Madagascar Yellowbrow Crossleyia xanthophrys


Justification of Red List Category
This species is listed as Near Threatened because it is thought to have a moderately small population. Its habitat is probably not immediately threatened, but any significant decline or fragmentation of its habitat would suggest a decline in the population and it could qualify it for uplisting to a higher threat category.

Population justification
The global population size has not been quantified, but the species is described as common (del Hoyo et al. 2006).

Distribution and population

Crossleyia xanthophrys, a distinctive babbler in its own genus, is a fairly common resident throughout eastern Madagascar, from Tsaratanana in the north to Andohahela in the south (Morris and Hawkins 1998).


The species inhabits montane rainforest at 800-2,300 m (Hawkins and Sartain 2013). It is mainly terrestrial, foraging for insects in the leaf-litter and among herbs (Langrand 1990, Evans et al. 1992), but will climb in vegetation in evenings to presumably roost (Hawkins and Sartain 2013). It is usually found in pairs, or as family groups in mixed-species flocks with other small insectivores (Langrand 1990, Evans et al. 1992, Morris and Hawkins 1998). It breeds in September-December, with juveniles observed in November-January (del Hoyo et al. 2006). The nest, in which three eggs are laid, is a deep cup of interwoven grasses or bamboo leaves and moss, on a bulky base of leaf litter or in a dense liana tangle (del Hoyo et al. 2006).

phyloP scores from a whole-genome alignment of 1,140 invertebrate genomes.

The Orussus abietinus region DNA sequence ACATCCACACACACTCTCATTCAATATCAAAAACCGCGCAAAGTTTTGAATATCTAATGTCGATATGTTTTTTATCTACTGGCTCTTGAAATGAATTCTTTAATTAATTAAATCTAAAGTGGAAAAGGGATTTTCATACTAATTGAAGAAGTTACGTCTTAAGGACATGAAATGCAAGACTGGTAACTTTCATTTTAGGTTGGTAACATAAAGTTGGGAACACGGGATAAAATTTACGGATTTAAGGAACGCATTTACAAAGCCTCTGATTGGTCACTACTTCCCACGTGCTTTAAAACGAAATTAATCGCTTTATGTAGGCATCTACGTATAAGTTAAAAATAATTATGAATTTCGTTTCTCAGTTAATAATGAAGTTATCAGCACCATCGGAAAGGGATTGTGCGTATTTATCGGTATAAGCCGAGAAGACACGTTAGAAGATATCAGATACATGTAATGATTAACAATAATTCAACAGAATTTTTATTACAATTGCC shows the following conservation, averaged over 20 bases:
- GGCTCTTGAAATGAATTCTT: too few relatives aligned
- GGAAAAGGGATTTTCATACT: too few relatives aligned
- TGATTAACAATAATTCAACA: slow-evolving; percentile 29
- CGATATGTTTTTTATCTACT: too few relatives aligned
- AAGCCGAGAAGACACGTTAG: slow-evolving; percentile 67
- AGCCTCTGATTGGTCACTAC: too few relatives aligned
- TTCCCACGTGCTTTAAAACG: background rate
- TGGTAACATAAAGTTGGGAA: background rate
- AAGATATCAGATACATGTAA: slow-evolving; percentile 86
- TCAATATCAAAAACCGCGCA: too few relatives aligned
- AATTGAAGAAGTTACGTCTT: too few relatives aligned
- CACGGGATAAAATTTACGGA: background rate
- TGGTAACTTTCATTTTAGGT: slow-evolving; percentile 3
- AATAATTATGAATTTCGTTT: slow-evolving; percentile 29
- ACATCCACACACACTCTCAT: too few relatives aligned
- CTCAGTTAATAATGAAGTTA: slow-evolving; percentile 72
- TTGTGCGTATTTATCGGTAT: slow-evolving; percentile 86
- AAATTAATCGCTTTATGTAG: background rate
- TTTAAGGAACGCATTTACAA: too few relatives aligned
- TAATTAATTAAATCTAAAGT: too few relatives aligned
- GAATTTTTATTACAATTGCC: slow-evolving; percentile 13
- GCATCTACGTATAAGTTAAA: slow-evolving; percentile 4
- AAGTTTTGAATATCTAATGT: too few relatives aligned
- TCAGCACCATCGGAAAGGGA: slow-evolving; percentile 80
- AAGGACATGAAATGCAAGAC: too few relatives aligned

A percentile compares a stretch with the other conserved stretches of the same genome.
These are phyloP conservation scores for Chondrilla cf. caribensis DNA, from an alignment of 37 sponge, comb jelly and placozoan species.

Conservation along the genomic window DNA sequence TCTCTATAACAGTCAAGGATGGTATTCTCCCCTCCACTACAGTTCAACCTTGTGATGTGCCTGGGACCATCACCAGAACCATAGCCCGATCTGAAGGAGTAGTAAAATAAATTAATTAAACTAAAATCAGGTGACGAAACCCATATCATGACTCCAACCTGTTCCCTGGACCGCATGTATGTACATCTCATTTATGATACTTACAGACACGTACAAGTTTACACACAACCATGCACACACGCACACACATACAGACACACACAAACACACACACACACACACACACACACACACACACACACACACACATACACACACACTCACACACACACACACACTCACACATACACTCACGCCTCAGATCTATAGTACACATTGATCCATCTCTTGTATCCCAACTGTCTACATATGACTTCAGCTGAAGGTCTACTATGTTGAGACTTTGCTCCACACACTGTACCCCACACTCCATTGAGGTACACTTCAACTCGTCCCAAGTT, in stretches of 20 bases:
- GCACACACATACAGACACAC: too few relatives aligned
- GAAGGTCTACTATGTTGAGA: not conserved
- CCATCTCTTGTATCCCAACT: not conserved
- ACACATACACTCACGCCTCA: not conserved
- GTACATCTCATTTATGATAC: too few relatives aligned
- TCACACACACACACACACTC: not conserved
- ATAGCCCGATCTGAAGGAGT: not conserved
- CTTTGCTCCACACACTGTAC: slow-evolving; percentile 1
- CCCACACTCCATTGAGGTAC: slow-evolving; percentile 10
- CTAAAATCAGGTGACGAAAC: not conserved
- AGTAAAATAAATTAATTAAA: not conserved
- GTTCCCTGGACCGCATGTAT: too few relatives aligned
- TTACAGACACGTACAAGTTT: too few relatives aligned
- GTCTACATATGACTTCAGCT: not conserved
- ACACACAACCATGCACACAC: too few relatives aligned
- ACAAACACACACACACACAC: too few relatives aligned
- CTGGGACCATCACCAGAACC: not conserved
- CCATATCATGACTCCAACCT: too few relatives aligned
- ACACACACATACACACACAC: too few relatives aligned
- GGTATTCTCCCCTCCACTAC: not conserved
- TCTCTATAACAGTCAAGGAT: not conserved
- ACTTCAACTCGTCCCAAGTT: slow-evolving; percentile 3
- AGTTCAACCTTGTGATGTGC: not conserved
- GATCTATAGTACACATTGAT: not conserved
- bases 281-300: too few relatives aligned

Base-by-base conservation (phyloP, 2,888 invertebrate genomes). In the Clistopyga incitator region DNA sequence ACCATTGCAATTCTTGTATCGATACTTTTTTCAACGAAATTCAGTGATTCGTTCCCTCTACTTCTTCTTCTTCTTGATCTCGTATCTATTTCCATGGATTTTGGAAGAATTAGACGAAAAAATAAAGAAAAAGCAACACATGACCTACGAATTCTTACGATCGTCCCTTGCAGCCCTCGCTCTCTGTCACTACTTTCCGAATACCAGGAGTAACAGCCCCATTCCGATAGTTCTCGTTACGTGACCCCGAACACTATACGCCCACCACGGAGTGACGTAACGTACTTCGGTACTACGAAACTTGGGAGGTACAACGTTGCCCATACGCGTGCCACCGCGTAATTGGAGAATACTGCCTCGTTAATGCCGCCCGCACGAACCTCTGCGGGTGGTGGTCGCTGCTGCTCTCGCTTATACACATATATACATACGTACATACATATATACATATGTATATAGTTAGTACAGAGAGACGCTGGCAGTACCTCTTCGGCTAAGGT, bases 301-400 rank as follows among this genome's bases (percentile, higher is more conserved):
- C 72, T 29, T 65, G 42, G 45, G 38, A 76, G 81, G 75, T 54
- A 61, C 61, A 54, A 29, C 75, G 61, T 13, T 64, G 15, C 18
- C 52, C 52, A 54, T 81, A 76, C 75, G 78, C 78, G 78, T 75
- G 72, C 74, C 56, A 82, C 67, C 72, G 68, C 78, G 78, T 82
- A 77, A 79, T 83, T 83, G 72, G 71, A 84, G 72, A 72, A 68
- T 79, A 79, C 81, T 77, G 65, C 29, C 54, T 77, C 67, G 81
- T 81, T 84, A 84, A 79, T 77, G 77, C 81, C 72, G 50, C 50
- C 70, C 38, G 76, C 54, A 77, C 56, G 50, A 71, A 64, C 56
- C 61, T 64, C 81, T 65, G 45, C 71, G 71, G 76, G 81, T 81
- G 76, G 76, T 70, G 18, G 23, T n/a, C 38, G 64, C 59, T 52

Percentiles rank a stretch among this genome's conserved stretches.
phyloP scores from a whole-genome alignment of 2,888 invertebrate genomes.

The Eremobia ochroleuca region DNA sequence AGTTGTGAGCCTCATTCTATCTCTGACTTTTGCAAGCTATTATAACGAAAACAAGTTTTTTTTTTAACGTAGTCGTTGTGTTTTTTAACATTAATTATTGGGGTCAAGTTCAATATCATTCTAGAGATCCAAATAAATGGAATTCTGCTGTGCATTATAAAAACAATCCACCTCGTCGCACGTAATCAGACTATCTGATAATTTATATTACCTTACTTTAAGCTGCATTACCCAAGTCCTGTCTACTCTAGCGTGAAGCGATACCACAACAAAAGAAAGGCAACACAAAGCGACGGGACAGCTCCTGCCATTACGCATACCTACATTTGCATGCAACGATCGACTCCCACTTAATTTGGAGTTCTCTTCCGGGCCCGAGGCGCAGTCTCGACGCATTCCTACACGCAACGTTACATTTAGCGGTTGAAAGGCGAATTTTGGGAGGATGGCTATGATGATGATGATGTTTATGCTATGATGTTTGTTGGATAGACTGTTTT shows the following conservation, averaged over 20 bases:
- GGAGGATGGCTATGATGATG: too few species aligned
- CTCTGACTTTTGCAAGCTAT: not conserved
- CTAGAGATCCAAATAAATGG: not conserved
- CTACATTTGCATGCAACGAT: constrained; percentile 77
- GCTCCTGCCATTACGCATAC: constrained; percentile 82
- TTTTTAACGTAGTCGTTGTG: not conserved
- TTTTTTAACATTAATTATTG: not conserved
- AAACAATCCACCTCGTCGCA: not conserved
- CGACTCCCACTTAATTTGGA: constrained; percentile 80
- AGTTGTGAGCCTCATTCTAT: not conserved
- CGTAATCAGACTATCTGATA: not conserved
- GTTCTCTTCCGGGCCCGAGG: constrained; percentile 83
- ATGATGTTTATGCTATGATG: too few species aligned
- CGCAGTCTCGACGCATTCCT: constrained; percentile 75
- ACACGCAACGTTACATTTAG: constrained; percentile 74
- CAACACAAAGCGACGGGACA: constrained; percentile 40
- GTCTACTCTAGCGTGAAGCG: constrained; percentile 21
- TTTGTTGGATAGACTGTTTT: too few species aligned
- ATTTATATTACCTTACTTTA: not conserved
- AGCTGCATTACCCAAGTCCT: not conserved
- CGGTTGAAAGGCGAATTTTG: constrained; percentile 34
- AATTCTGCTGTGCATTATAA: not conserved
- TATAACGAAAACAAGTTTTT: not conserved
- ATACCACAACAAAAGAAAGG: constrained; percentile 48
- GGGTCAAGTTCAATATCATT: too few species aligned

The species is potentially threatened by the significant reduction or fragmentation of its habitat (del Hoyo et al. 2006). The activities that it is presumed would drive deforestation and forest modification are the encroachment of small-holder cultivation and livestock farming and both small- and large-scale logging for timber.

Conservation actions

Conservation Actions Underway
It occurs in most protected areas within its range and is common in Tsaratanana Strict Nature Reserve, and Marojejy, Mantadia, Ranomafana, Andringitra and Andohahela National Parks (del Hoyo et al. 2006).

Conservation Actions Proposed
Carry out surveys to obtain a total population estimate. Monitor population trends through regular surveys. Monitor potential threats to the species's habitat. Increase the area of suitable habitat that has protected status.


A small terrestrial babbler. Dark olive green above, with a vivid yellow supercilium contrasting with a black eyestripe. Throat and upper belly yellow, bill pale pink with dark culmen. Walks on the ground with a rolling gait, often in areas of dense understorey. Similar spp. Immediately distingushed from Malagasy greenbuls, Crossley's Babbler Mystacornis crossleyi and White-throated Oxylabes Oxylabes madagascariensis by the very obvious yellow supercilium. Hints Limited to the understorey of dense montane forest from about 900 m to the limit of tree cover. Often first detected by the call, a penetrating tsirp, coming from dense understorey vegetation.


Text account compilers
Evans, M., O'Brien, A., Shutes, S., Starkey, M., Symes, A., Taylor, J., Westrip, J.

Hawkins, F.

Recommended citation
BirdLife International (2020) Species factsheet: Crossleyia xanthophrys. Downloaded from http://www.birdlife.org on 21/09/2020. Recommended citation for factsheets for more than one species: BirdLife International (2020) IUCN Red List for birds. Downloaded from http://www.birdlife.org on 21/09/2020.